10 Years of Digital Art, Music, and Photography

Alejandro Soto Martinessi

Interviewed by Ted Yavuzkurt

Alejandro Soto Martinessi is a long-time Evoke member and a master of psychedelic, twisted imagery.

Who is Alejandro Soto Martinessi? Where are you from / how old are you / what is a fun fact about yourself you'd like us to know?

I'm a graphic artist based in Valparaiso, Chile.

I was born in Mendoza, Argentina. My mother is half Italian, half Argentinian. My father is Chilean.

I am 29 years old, I like movies, music, comic books and video games.

I consider myself an extrovert who likes to live to the limit!

How did you come up with the name "Jin" ?

Jin was a character in a comic I drew when I was young.

He was a creature that lived in a world where many creatures like him lived in anarchy. Punk rock, drugs, and garbage reigned. I picked "Berdeem" referring to Aberdeen, hometown of the punk musician Kurt Cobain, who has been my hero since my childhood.

I always had an affinity for writing, music and drawing.

When I was a child, I drew for entire afternoons. I forgot everything else.

At school, my notebooks had more doodles and sketches than class notes. Drawing and music are both very important to me, but my first outlet was drawing.

Tell me a bit about how you got started in art. Did you download a copy of photoshop and start playing around? Did you like to paint as a kid? Did you start as a musician then move to digital art?

I discovered the world of digital art thanks to DeviantArt, tag forums and such.

The first time I saw digital artworks, I said, "Shit! It's incredible that software can make something like this, I definitely want to try it!"

Glaxy Zero by Jin

I see from your bio that you got started "accidentally"? What do you mean? Did you just go on DeviantArt one day and decide to try art? Did a friend of yours get into art and you followed?

I belonged to a community where there were different servers for online games. Part of it was an experimental game console people could use to create MMORPGs. They also had design subforums, where people shared tags and avatars (they were incredibly fashionable at the time). That was when I started to familiarize myself with platforms like Photoshop, then sites like DeviantArt, and later on art groups.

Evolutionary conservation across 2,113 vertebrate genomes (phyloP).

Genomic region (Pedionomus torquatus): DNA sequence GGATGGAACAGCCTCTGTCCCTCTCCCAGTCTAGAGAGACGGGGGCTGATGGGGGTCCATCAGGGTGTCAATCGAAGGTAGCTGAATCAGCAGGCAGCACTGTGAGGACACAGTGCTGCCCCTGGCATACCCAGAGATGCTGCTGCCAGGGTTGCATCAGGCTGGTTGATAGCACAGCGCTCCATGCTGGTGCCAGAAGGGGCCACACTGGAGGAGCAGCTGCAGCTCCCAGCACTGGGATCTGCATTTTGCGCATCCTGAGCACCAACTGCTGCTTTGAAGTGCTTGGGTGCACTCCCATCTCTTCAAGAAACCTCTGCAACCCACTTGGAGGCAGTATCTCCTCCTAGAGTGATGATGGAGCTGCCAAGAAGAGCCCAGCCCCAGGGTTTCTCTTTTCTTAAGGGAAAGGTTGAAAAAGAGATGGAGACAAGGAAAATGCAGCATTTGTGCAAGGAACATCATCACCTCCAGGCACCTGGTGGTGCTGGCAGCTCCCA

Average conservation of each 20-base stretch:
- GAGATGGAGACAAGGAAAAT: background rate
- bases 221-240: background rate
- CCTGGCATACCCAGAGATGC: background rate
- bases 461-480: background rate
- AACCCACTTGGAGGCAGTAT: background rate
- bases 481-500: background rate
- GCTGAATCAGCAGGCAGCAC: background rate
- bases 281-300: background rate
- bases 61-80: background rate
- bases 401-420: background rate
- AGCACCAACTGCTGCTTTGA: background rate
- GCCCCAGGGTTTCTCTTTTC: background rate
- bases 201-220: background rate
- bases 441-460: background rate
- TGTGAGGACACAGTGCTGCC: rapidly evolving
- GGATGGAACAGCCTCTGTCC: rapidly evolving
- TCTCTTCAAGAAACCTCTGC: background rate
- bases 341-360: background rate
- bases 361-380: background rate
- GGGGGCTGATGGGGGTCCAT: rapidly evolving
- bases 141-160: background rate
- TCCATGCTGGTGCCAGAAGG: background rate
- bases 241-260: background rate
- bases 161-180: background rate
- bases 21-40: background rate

How would you describe your artistic style today? What words come to mind? How has your style evolved over time to where it is now?

I think the correct way to describe my style would be: "vectorized photo manipulation."

Here is what I do: I collect graphic images, extract information from them for later vectorization, and then create a scene. I also say that what I do is collage--that is correct too.

The first serious art group that I joined was EvokeOne. It helped me, motivating me to be better, to want to stand out, and to make things properly. I think from then to now, I have come a long way. It has been worth all the sacrifice.

When you started out, you said you read lots of tutorials and guides. What did you find to be the most useful? What was not helpful?

Yes! I read guides and manuals like crazy. They didn't explain enough for what I wanted to do, but they did show me the purpose of each tool. This was very helpful later.

It is good that people take some of their time and help with things like this. There is nothing better than working together as a team and giving each other feedback.

Tell me a bit about your workflow. Do you sketch art by hand and then start? Do you make a piece in one session or do you do a little work here and a little work later? How do you decide when a piece is finished?

I need to have experienced something to get inspired! Music, cinema, experiences, places ... many things are responsible! Having fulfilled this rite, things just come instantly. When you work from a concept things are much easier than trying to find your way without an address.

I draw the elements that I will use in the piece in Illustrator. I switch back and forth between Illustrator and Photoshop, putting together what I want as if it were a puzzle. The line work in Illustrator, the scene in Photoshop.

In any work of art or craft, there is a climax when the artist knows to stop. I know something is finished because I know I have enjoyed it enough already.

Nowhere-Land by Jin

Where do you get your inspiration? Do you go around thinking about art you want to make? Do you use nature / music / feelings / events in your life to get ideas?

Manga, comics, literature and music should be my favorite sources.